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Under the "measure twice, cut once" principal, I haven't cut the euro headers yet.

The next step would be to cut the headers, then bolt the new flanges to the vertical board, then weld the flanges to the headers in the jig. Out of an abundance of caution and a bit of OCD, instead what I've decided to do is cut the headers, then mount the exhaust in the car, drop the engine & tranny in there, tack the flanges to the headers while their actually bolted in place to the cats, pull it all back out again and then fully weld the flanges to the headers after the motor is removed from the car. First, I have the time. Second, because there's no springy billows section in the euro headers, that whole set up will be more rigid and a proper, unstressed fit will be more important.
jhh925
Posts: 779
Joined: Jul 11, 2015 12:23 AM
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Re: Rebuilding My 1988 US-spec M5

Post by jhh925 »

Headliner day at "Casa JHH925."

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jhh925
Posts: 779
Joined: Jul 11, 2015 12:23 AM
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Re: Rebuilding My 1988 US-spec M5

Post by jhh925 »

Making progress on the "pre-install checklist" to install the motor:

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One note - I've ticked off the "install moonroof" item, but I didn't actually install the moonroof. I thought (naively) that because I have an original BMW moonroof that installing it would be very plug-n-play. I had previously read (though it was a long time ago and even then I hadn't read very carefully) JBORT's instructions on how to install the Saab moonroof. Well, I didn't have a Saab moonroof, did I? So naturally, the BMW version would be hella easy.

Well, based on a couple other threads here on the forum, I came to realize that I'd have to modify a couple parts. Still relatively easy, but without ready access to spares, I decided I could do without the moonroof. So, anyhow, the original sunroof is reinstalled.

On a more constructive note, I got the 2-bolt flanges welded on to the modified euro M88 headers and I'm very happy with the results!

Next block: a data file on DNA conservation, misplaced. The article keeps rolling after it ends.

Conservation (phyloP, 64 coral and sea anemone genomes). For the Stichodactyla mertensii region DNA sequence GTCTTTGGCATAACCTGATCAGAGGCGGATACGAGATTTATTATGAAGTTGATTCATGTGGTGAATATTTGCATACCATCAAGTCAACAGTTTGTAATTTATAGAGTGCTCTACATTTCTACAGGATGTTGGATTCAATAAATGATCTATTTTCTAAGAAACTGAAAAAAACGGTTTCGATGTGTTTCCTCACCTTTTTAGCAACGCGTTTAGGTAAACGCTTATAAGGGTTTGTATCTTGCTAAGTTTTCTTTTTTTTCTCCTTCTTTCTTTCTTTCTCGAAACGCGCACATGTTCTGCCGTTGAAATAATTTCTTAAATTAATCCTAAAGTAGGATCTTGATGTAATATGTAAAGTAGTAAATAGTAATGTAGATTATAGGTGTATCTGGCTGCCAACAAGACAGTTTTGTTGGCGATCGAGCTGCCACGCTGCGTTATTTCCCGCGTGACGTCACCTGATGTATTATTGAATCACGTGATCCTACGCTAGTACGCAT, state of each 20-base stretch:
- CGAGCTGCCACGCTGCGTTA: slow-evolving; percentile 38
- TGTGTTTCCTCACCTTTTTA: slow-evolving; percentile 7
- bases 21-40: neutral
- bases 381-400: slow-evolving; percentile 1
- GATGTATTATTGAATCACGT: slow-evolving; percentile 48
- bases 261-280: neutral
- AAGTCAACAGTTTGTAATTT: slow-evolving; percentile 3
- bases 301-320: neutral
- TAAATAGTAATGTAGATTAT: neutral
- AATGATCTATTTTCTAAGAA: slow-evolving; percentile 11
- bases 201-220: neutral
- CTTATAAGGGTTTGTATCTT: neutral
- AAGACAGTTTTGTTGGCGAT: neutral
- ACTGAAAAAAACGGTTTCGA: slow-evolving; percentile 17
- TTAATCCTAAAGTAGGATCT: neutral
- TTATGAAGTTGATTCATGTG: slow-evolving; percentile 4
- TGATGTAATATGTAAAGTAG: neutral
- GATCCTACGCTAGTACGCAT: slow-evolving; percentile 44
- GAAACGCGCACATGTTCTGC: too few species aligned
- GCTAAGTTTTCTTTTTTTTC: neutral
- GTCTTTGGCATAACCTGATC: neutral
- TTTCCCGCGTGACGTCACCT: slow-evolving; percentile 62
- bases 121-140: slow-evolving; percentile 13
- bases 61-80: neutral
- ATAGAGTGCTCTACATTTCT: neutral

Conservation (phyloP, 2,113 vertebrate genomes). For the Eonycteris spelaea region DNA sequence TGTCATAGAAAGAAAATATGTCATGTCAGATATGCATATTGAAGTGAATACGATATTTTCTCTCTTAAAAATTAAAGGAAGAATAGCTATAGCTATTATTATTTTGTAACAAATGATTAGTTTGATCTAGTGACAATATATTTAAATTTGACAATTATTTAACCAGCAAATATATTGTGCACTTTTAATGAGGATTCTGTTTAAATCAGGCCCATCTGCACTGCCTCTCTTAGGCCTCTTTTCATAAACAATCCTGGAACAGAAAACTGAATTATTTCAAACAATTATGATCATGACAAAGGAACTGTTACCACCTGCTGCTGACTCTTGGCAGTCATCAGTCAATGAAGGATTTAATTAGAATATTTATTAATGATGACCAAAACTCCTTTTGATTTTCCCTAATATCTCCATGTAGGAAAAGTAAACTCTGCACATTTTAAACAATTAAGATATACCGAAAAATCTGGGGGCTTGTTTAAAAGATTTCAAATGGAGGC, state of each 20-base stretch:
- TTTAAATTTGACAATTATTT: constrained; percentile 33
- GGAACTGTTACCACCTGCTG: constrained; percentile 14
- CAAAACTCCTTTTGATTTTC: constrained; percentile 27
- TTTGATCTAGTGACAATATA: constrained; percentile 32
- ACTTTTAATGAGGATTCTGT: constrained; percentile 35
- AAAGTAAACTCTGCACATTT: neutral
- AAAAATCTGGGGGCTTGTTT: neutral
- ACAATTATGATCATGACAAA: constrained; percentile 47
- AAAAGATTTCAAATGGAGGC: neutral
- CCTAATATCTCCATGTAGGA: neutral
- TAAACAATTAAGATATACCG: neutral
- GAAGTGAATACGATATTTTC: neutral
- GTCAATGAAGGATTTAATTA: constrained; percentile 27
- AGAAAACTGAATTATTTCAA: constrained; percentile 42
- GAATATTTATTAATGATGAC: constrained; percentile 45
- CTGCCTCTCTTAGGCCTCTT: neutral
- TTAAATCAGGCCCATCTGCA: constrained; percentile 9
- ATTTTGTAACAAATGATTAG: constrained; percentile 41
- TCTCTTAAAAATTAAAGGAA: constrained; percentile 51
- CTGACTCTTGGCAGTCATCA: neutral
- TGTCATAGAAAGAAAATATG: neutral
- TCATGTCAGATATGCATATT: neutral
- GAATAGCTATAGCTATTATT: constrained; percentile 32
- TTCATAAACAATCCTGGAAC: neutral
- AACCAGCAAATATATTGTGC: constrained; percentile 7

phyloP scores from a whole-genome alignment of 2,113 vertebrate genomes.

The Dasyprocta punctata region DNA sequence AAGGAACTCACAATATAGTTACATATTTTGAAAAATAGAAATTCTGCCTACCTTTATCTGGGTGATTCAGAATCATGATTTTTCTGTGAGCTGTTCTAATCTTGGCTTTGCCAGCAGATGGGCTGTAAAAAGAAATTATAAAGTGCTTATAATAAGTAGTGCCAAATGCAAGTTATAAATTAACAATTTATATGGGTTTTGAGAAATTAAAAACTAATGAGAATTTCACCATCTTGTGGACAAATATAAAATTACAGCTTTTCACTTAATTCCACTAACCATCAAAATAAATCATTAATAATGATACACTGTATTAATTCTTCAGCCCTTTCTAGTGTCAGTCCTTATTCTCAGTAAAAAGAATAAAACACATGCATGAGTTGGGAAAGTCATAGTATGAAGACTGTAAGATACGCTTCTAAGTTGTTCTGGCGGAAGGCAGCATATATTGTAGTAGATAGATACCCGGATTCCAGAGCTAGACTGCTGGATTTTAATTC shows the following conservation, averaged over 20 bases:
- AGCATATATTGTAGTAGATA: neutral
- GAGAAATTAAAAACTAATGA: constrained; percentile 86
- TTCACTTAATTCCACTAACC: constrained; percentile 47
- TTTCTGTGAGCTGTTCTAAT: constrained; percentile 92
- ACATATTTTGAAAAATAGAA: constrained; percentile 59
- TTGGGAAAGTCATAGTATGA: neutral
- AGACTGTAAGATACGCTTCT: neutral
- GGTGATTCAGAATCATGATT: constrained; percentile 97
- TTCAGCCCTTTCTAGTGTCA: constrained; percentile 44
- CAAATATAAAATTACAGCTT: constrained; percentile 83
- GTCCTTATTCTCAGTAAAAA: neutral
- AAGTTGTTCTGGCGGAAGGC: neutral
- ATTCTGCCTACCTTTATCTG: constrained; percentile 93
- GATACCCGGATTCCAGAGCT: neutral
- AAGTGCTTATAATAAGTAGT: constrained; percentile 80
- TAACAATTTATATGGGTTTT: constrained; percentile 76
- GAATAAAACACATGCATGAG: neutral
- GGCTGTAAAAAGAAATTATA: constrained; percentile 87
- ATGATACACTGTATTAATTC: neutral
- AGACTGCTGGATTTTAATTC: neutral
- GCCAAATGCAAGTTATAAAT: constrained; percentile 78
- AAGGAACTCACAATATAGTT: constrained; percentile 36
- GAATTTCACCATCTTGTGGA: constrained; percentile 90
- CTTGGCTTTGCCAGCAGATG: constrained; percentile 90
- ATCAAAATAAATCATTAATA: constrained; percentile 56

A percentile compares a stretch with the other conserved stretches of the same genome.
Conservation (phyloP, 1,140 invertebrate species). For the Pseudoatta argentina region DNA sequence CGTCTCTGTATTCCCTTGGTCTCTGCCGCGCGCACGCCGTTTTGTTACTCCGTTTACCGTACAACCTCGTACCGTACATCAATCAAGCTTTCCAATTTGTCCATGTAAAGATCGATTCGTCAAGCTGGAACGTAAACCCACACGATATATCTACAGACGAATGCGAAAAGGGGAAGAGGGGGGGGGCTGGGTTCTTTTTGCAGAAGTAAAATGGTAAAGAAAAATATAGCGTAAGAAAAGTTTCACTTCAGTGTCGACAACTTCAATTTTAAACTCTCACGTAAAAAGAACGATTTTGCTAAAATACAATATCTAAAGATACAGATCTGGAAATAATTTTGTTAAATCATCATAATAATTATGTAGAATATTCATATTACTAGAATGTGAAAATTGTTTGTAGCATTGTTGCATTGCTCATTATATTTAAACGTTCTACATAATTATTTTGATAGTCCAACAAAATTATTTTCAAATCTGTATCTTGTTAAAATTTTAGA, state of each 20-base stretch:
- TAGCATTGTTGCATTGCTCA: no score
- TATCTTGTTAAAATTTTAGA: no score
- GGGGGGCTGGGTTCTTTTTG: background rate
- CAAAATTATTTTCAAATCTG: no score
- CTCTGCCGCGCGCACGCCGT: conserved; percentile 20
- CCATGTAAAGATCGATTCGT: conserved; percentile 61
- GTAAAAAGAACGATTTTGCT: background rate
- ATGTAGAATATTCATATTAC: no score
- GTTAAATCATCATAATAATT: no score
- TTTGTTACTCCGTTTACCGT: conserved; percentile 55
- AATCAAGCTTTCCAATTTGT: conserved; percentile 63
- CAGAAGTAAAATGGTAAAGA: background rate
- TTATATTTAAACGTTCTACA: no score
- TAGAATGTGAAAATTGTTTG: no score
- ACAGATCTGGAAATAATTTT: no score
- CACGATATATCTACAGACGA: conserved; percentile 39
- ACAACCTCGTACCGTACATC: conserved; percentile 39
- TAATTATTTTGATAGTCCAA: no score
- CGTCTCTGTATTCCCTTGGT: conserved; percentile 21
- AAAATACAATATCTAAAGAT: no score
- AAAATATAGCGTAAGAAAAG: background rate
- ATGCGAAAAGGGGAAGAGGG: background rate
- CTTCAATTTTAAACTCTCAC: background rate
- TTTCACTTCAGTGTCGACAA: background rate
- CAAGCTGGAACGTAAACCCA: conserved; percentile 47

To recap, I built a jig to hold the original manifolds, then mounted the headers in the jig to mark where to cut the pipes. I also had a pair of 2-bolt flanges fabricated in mild steel.

Next step: slide the flanges onto the headers, mount the headers on the motor, drop the motor onto the mounts in the engine bay & attach the tranny & tranny mount. With that done, the ends of the headers would be positioned under the car exactly where they will be sitting when everything gets put back together.

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Next, I installed the cat section and the resonator exhaust section. That step locates the flanges for the cat intake side. The headers lined up to the cats pretty well. Then I bolted them together, tacked the 2-bolt flanges to the headers ... and then dropped the tranny, pulled the motor, removed the headers and welded up the flanges. It actually went pretty well and took a lot less time than I was anticipating.

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While I had the cat section in there, I also repaired the tranny-to-exhaust brace. This is the plate that attaches to the underside of the tranny & bridges over to a tab on the cat section. Here's a pic of what it's supposed to look like (not my pic, this is from a BaT auction):

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In my case, the end of the tranny brace was cut off, and the tab on the cat section was likewise mostly cut off. I tabbed an "L" bracket for the tranny brace and a new tab for the cat section and tacked them in place while everything was still installed on the car. I painted all the new parts with some high-temp exhaust pipe paint. Not as elegant as the yellow zinc (hidden under the paper wrapping), but it suits me fine at this point.

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That big tear in the shroud is bugging me. Not sure yet how to address that.
cek
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Re: Rebuilding My 1988 US-spec M5

Post by cek »

jhh925 wrote: Apr 07, 2021 6:20 PM
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I has warm feels seeing this. Nice work buddy!